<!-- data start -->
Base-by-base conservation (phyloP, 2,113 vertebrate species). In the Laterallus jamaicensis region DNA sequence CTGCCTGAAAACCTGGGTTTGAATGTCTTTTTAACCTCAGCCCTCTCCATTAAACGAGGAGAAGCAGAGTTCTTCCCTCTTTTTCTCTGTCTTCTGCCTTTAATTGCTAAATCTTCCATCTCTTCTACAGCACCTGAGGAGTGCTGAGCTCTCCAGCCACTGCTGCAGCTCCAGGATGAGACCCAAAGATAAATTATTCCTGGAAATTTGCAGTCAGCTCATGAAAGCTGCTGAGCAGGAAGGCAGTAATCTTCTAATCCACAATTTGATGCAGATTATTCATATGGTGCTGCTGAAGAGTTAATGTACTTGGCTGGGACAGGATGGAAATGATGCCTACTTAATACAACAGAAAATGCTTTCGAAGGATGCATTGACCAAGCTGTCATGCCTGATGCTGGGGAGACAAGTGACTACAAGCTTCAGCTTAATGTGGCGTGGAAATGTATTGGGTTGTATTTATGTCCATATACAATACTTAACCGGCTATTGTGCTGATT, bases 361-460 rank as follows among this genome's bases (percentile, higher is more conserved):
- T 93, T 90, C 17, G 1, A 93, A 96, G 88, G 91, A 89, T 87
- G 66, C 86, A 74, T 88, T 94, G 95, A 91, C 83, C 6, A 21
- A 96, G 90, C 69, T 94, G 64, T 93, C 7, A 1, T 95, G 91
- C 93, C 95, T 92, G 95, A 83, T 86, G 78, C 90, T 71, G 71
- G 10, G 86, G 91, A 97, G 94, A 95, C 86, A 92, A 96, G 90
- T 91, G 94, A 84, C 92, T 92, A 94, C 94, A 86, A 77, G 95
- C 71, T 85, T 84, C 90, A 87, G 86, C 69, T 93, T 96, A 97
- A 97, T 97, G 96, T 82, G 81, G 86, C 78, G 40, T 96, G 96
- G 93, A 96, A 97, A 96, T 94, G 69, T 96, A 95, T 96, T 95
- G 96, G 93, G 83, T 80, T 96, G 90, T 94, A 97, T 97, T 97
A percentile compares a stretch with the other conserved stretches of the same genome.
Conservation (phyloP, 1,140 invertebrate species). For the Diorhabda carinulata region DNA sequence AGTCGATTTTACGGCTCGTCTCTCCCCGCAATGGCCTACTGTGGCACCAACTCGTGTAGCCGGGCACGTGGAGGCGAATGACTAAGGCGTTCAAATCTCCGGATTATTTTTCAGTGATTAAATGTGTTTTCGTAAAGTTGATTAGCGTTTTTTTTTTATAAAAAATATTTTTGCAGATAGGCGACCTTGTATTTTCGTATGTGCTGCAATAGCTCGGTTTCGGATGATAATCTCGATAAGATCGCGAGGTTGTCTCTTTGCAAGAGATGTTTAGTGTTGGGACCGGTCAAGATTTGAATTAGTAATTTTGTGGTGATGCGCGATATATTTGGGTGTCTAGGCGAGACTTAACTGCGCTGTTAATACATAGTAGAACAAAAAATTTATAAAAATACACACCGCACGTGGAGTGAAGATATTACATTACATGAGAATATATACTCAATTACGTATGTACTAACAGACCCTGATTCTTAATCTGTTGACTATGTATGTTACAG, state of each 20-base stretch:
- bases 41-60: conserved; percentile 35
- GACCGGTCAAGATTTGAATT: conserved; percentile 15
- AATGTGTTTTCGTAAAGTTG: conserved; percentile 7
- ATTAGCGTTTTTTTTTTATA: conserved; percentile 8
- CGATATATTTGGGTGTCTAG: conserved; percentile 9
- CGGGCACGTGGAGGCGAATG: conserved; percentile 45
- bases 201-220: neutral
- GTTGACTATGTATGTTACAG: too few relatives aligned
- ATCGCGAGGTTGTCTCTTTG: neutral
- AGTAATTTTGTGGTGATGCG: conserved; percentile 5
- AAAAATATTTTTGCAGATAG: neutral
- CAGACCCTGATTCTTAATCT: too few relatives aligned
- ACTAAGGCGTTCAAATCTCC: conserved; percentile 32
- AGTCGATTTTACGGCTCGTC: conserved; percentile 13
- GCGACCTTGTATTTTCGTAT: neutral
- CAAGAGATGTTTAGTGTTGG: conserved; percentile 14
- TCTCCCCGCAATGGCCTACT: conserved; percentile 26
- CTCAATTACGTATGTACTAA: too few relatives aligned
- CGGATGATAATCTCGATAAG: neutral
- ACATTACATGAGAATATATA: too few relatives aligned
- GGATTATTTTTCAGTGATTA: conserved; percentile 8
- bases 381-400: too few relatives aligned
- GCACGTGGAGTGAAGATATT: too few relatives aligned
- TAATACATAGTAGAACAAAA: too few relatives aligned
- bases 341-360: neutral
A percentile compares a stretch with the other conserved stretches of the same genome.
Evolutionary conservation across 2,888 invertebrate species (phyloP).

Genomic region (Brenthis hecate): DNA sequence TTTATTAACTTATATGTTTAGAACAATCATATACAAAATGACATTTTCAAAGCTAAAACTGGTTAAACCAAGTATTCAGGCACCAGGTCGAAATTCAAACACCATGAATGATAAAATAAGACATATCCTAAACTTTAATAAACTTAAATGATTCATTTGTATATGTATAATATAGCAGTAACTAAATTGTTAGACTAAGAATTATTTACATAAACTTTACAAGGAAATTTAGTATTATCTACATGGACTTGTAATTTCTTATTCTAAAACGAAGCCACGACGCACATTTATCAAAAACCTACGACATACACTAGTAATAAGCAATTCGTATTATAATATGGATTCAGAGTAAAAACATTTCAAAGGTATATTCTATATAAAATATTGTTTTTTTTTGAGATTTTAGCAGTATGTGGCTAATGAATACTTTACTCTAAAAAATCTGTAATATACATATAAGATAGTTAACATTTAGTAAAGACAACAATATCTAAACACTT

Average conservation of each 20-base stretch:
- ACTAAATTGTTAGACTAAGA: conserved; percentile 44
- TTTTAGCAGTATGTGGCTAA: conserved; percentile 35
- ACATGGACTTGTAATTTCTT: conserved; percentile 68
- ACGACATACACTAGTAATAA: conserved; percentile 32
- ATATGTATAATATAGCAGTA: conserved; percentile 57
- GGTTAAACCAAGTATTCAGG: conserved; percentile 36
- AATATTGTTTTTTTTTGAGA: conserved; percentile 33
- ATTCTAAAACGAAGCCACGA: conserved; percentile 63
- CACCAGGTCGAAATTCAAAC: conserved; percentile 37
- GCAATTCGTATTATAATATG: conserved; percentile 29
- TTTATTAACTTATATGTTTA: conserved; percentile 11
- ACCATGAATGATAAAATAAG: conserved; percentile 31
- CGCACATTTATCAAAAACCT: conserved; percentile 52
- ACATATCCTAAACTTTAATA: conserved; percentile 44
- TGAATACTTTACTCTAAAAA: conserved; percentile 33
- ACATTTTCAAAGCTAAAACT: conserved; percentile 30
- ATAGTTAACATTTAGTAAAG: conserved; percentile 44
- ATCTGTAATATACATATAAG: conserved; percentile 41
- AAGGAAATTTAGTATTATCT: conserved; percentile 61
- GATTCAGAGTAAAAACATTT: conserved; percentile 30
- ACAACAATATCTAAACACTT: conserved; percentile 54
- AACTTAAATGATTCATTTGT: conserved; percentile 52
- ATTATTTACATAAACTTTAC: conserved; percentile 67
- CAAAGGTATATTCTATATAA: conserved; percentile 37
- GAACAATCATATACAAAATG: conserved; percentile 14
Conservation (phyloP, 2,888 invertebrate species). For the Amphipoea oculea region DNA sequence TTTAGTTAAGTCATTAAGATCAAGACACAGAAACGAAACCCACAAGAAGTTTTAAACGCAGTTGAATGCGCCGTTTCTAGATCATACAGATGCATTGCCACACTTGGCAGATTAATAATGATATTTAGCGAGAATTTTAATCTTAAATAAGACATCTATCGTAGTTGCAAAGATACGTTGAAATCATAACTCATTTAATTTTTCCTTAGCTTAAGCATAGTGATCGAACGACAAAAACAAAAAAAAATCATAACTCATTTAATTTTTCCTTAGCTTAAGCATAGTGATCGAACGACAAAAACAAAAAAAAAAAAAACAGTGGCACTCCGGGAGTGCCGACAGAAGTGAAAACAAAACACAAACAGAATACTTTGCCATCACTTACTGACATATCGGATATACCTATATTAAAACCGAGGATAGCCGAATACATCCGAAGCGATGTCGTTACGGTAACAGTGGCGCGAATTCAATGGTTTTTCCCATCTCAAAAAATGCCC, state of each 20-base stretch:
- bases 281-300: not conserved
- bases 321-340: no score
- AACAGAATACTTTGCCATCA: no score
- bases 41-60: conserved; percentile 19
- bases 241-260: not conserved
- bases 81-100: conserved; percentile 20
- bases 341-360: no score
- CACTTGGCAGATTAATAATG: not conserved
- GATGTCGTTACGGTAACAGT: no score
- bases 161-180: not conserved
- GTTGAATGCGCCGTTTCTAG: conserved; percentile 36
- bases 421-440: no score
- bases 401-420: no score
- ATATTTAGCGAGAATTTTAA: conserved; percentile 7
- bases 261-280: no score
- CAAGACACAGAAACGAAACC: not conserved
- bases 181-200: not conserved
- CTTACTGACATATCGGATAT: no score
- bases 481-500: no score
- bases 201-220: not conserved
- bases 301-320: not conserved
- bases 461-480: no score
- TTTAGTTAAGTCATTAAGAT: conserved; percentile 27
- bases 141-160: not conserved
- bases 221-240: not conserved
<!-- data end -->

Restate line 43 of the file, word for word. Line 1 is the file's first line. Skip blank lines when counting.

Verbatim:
- ACTAAATTGTTAGACTAAGA: conserved; percentile 44